Sandalwood thieves

In one of my earlier posts, I had talked about a real life midnight adventure.

It was September 1995. Veerappan, the notorious sandalwood smuggler (and his associates) was active in the forests of Karnataka and Tamil Nadu, having killed several people who came in his way. Efforts to capture him and his team were being made by both state governments. With the forests being well guarded, it seems that the urban sandalwood trees were easier for them to access. Or so we discovered.

That night, the residents of Rose Lane, a quiet by-lane in Richmond Town, were woken up by a loud crash, that brought down the overhead power and telephone cables. The sandalwood tree in the Thomas compound had been cut!

A group of men, with mufflers to mask themselves, had entered the Thomas compound around 2:30 a.m. and started cutting the sandalwood tree with a motorised saw. The household inmates came to the verandah to check what the noise was about. One of them had a knife pushed into her face. She was told to get back into the house and stay quiet. They would complete their task and leave. Another neighbour from across the road also came out and asked one the men what they were doing. She was told that the tree was being cut. “At this time of the night?” She too was abrubtly told to get back into her house.

Soon the tree and its branches came crashing down. The street lights went out and the telephone connections were severed. The place was pitch dark. This is when the rest of the road realised something serious was going on. We could contact no one. I had my 2-metre amateur radio wireless set, but this was low on battery. Before the battery died out, I put out a call indicating that there were sandalwood thieves on Rose Lane, but at 3 a.m. in the morning, it would have been unlikely that anyone would have been listening on the VHF frequencies.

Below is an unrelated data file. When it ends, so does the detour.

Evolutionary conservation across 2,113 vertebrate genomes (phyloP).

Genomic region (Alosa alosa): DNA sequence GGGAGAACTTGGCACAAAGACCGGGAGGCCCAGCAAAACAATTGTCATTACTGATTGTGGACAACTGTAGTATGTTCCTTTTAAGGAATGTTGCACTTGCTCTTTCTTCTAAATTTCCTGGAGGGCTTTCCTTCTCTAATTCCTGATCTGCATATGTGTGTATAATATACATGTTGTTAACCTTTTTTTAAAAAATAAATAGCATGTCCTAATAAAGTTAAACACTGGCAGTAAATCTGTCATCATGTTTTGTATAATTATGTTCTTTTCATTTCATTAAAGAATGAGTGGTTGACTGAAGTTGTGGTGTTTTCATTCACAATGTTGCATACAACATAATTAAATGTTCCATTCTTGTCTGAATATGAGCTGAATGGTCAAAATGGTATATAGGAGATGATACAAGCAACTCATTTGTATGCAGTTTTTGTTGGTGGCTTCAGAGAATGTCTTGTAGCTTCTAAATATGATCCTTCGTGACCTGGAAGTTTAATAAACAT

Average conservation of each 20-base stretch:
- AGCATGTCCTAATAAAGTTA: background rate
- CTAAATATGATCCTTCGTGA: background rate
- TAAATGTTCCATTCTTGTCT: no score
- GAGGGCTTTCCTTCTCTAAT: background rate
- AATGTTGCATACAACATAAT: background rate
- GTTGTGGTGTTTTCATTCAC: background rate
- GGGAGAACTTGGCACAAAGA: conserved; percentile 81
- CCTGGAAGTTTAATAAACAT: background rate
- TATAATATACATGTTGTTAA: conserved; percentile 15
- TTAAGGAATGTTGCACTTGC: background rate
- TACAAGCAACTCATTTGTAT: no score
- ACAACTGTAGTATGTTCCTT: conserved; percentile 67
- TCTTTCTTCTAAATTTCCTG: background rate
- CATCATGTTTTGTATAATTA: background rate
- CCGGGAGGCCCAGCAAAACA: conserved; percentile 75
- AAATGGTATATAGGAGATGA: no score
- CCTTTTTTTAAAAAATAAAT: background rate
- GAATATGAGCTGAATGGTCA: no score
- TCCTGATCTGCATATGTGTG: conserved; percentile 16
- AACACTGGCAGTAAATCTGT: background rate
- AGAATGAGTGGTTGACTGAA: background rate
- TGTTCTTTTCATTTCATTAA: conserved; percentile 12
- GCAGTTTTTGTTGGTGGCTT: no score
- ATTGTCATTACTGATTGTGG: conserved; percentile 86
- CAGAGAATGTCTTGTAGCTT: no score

The thieves were well prepared. They quickly cut the trunk into manageable lengths and loaded the logs into a truck they had brought along. As daylight was breaking, they had to leave before they could take the bottom-most part of the trunk.

Sandalwood thieves 1 - Sep 1995

Sandalwood thieves 2 - Sep 1995
The branches of the cut sandalwood tree, spread over the lane, Sep 1995

Rose Lane carried the fragrance of a sandalwood distillery that morning. And it lasted for several days. As for the base of the trunk that carried much of the scent, the police and forest department that visited the site later that morning, subsequently took it away, as per the law, they said.

It was suspected that the thieves were a part of Veerappan’s team, and the possibility of Veerappan being there too was not ruled out. Statements of the neighbourhood residents were recorded, but to our knowledge, the thieves were never caught. We were told that we were lucky no one was seriously hurt, and all that was stolen was a tree. A nondescript sandalwood tree that we used to climb, without knowing it was so precious, and one that we now remember through this one photograph that happened to unwittingly capture it in the background.

17 Feb 1990 Graduation Day
The sandalwood tree in the Thomas compound, 17-Feb-1990

Siddharth, Bijoy and my brother Nagesh, ready to go off for the Baldwin Boys’ High School Std X Graduation Day function

Anyhow, the Thomas house (No. 2 Rose Lane) was razed a couple of years ago. All the trees that were in the compound needed to go to make room for the Zafarulla house that stands in its place.

No 2 Rose Lane Nov 2015
No. 2 Rose Lane, Nov 2015

One thought on “Sandalwood thieves

  1. Bhanu February 7, 2016 / 11:54 pm

    So sad that Veerappan was blamed for trees cut in centre of Bangalore, im sure the cops were hand in glove


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